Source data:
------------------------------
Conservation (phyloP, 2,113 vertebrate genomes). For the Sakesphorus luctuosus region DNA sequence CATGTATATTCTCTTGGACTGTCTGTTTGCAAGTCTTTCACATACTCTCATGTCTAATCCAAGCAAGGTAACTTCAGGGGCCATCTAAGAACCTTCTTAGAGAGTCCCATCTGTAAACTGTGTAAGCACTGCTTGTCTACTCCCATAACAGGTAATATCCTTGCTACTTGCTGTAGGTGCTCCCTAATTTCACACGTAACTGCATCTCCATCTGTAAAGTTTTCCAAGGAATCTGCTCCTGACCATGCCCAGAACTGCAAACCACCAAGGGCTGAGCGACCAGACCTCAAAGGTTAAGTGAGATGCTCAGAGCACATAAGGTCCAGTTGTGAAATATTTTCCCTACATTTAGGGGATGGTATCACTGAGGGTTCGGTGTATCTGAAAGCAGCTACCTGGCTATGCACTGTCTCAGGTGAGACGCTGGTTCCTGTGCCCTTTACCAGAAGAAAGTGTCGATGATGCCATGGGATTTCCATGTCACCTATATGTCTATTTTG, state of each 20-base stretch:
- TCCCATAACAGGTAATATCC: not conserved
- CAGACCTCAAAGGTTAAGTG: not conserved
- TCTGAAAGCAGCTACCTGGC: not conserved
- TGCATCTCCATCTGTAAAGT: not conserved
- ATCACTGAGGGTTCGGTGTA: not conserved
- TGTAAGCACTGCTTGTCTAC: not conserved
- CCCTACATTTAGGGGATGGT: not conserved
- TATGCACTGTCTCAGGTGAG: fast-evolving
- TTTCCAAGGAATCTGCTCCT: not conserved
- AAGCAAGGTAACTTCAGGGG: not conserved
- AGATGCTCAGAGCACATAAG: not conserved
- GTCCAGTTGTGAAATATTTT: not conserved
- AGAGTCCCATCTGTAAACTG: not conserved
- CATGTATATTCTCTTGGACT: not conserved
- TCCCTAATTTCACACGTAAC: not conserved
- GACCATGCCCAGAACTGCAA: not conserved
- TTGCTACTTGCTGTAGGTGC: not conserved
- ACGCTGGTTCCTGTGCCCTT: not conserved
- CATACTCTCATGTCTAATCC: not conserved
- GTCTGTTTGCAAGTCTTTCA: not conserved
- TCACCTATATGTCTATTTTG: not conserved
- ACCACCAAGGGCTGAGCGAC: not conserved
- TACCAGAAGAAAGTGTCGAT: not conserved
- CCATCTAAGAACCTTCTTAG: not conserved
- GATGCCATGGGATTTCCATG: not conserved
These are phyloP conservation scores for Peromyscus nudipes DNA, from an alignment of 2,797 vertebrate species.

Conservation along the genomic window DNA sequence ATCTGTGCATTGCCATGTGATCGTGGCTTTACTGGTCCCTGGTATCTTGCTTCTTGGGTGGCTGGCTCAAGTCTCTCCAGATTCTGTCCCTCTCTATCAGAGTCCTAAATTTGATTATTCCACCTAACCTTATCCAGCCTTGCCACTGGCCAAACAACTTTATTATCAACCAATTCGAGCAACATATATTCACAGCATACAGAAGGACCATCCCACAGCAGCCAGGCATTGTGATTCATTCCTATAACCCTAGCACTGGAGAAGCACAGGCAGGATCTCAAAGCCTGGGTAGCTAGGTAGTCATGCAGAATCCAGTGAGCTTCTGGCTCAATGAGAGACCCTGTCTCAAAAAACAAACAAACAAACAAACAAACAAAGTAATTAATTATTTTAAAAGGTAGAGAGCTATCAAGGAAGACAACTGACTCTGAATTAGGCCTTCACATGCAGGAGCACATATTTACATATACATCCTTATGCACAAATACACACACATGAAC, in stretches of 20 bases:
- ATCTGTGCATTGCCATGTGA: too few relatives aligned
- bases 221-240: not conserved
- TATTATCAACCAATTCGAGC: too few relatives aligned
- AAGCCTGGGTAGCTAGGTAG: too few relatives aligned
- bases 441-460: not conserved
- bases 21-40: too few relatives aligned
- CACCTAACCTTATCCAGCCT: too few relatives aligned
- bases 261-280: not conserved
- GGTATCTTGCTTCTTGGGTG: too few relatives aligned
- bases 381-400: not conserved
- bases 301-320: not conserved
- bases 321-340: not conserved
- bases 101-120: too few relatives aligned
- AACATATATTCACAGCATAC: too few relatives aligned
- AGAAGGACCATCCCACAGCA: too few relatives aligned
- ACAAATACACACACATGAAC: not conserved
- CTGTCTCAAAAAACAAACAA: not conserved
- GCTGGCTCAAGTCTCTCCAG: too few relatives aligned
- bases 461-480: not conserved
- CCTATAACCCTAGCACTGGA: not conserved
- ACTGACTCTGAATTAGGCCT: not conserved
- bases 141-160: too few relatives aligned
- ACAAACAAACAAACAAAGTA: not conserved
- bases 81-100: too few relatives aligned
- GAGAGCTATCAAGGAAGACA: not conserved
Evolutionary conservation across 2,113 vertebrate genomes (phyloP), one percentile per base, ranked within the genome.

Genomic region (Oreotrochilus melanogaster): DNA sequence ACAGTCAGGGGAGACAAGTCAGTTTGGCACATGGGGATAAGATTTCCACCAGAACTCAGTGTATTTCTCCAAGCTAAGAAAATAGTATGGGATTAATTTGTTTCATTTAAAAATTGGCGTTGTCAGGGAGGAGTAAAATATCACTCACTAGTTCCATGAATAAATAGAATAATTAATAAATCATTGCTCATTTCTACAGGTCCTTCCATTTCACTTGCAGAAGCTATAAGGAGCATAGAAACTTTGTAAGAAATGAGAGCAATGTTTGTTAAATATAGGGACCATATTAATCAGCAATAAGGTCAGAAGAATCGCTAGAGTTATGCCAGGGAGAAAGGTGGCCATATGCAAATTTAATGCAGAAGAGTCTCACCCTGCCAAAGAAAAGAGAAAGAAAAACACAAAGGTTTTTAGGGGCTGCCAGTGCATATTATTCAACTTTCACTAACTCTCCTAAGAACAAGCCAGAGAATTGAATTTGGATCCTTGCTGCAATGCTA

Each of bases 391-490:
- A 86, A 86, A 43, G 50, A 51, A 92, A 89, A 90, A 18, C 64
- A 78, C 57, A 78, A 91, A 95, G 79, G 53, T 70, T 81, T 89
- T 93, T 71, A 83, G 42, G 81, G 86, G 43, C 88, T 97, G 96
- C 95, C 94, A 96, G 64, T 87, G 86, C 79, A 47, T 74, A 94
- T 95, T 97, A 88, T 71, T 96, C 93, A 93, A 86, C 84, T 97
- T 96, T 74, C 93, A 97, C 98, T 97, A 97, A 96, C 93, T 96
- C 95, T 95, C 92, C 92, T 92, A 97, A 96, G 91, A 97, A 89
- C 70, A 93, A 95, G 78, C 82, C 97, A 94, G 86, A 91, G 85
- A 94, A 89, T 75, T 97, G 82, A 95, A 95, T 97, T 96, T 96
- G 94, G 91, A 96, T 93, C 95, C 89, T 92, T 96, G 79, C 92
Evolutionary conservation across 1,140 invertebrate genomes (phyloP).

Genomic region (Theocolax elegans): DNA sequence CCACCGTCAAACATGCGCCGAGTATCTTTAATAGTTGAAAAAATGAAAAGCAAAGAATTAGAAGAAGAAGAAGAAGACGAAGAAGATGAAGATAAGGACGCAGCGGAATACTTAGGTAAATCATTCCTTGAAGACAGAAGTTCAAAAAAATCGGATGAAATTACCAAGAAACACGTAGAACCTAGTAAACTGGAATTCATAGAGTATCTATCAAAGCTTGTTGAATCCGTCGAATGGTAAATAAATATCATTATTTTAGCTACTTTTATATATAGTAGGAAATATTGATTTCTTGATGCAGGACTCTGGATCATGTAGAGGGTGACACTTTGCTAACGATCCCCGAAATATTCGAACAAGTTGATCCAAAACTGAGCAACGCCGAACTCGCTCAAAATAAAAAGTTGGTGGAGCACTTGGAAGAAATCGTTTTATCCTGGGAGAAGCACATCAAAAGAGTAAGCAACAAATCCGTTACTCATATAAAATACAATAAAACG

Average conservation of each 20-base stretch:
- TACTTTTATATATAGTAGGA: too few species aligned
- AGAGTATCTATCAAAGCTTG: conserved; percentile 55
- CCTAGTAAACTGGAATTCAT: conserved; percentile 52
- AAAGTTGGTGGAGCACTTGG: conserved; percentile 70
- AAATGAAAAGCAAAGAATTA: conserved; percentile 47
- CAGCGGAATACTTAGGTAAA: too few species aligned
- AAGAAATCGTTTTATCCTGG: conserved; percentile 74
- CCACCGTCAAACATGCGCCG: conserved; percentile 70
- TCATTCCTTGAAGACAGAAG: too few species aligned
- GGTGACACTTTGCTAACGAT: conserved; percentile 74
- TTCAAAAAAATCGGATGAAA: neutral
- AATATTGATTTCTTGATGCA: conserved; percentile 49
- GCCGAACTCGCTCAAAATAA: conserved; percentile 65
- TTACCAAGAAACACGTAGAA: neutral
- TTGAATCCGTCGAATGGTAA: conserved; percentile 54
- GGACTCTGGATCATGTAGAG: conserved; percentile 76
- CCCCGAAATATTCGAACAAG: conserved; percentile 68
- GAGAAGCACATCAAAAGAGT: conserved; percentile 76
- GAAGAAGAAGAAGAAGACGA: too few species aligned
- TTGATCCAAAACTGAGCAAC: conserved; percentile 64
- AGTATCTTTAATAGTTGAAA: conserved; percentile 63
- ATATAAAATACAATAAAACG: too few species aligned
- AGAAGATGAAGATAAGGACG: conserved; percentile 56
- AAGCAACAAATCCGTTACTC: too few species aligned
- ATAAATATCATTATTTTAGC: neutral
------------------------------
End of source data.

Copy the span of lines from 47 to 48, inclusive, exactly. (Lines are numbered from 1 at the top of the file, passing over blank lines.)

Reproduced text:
- bases 461-480: not conserved
- CCTATAACCCTAGCACTGGA: not conserved